Date of Award

8-13-2019

Degree Type

Dissertation

Degree Name

Doctor of Philosophy (PhD)

First Advisor

Dr. Ashwin Ashok

Second Advisor

Dr. Raj Sunderraman

Third Advisor

Dr. Zhipeng Cai

Fourth Advisor

Dr. Raheem A. Beyah

Abstract

The proliferation of Internet-of-Things (IoT) devices has opened a plethora of opportunities for smart networking, connected applications and data driven intelligence. The large distribution of IoT devices within a finite geographical area and the pervasiveness of wireless networking present an opportunity for such devices to collaborate. Centralized decision systems have so far dominated the field, but they are starting to lose relevance in the wake of heterogeneity of the device pool. This thesis is driven by three key hypothesis: (i) In solving complex problems, it is possible to harness unused compute capabilities of the device pool instead of always relying on centralized infrastructures; (ii) When possible, collaborating with neighbors to identify security threats scales well in large environments; (iii) Given the abundance of data from a large pool of devices with possible privacy constraints, collaborative learning drives scalable intelligence.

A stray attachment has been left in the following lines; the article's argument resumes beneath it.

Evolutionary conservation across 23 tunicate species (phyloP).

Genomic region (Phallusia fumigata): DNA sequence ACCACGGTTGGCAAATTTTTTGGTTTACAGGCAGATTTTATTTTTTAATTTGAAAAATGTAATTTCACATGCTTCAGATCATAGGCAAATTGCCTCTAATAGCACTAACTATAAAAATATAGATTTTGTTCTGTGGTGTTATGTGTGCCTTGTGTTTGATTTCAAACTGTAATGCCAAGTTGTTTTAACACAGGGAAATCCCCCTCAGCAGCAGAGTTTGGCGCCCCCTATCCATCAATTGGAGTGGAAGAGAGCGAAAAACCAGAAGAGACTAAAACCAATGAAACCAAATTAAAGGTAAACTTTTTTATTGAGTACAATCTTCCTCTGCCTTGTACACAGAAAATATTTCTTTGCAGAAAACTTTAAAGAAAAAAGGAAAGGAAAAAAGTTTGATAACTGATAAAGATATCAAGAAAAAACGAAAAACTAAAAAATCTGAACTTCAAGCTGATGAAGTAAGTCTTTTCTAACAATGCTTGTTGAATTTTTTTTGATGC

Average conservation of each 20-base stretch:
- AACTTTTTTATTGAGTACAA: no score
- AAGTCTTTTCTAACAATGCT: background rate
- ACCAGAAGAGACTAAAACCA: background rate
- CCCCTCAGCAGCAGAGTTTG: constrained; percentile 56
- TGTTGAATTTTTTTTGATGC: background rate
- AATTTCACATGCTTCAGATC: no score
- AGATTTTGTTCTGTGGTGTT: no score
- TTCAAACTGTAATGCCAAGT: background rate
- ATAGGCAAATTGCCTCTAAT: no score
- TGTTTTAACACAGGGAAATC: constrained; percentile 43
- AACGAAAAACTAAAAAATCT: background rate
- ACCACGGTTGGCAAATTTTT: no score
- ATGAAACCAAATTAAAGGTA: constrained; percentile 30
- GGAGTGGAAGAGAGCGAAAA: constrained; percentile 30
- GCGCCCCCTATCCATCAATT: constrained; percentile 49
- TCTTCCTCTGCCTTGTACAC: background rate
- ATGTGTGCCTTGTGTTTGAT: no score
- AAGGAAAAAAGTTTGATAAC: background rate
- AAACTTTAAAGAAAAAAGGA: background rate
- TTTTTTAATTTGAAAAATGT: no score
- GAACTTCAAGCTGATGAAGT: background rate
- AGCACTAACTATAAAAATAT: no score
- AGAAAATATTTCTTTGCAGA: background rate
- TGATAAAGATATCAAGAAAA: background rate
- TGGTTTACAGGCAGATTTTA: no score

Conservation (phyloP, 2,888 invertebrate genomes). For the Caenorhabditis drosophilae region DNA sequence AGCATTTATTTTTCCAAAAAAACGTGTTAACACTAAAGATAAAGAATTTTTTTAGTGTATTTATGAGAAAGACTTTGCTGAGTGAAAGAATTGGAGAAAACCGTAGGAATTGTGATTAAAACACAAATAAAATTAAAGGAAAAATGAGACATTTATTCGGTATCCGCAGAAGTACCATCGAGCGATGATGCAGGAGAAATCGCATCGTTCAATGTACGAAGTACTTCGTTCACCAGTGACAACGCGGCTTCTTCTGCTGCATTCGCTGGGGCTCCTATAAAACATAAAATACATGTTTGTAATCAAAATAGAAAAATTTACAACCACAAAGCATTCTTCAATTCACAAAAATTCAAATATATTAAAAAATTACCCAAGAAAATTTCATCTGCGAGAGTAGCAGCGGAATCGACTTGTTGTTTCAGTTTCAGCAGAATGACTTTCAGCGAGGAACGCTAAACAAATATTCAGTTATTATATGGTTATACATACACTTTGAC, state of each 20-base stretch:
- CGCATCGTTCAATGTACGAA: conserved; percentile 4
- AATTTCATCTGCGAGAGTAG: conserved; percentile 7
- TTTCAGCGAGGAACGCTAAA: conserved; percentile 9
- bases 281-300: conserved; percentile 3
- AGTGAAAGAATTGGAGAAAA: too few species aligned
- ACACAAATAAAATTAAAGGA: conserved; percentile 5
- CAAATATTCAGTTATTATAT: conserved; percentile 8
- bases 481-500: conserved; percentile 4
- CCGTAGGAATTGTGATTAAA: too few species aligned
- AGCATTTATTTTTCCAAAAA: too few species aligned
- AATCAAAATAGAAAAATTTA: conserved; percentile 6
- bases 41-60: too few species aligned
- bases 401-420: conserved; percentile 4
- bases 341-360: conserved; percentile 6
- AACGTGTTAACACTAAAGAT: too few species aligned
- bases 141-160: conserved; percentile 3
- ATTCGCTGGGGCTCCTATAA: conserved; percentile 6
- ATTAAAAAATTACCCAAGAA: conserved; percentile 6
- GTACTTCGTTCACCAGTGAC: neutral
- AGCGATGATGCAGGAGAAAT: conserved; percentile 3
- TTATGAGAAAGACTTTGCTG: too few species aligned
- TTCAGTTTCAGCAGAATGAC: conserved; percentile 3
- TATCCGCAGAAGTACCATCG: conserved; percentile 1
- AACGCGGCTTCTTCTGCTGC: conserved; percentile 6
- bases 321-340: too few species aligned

This dissertation defines three frameworks for these hypotheses; collaborative computing, collaborative security and collaborative privacy intelligence. The first framework, Opportunistic collaboration among IoT devices for workload execution, profiles applications and matches resource grants to requests using blockchain to put excess capacity at the edge to good use. The evaluation results show app execution latency comparable to the centralized edge and an outstanding resource utilization at the edge. The second framework, Integrity Threat Identification for Distributed IoT, uses a new spatio-temporal algorithm, based on Local Outlier Factor (LOF) uniquely using mean and variance collaboratively across spatial and temporal dimensions to identify potential threats. Evaluation results on real world underground sensor dataset (Thoreau) show good accuracy and efficiency. The third frame- work, Collaborative Privacy Intelligence, aims to understand privacy invasion by reverse engineering a user’s privacy model using sensors data, and score the level of intrusion for various dimensions of privacy. By having sensors track activities, and learning rule books from the collective insights, we are able to predict ones privacy attributes and states, with reasonable accuracy. As the Edge gains more prominence with computation moving closer to the data source, the above frameworks will drive key solutions and research in areas of Edge federation and collaboration.

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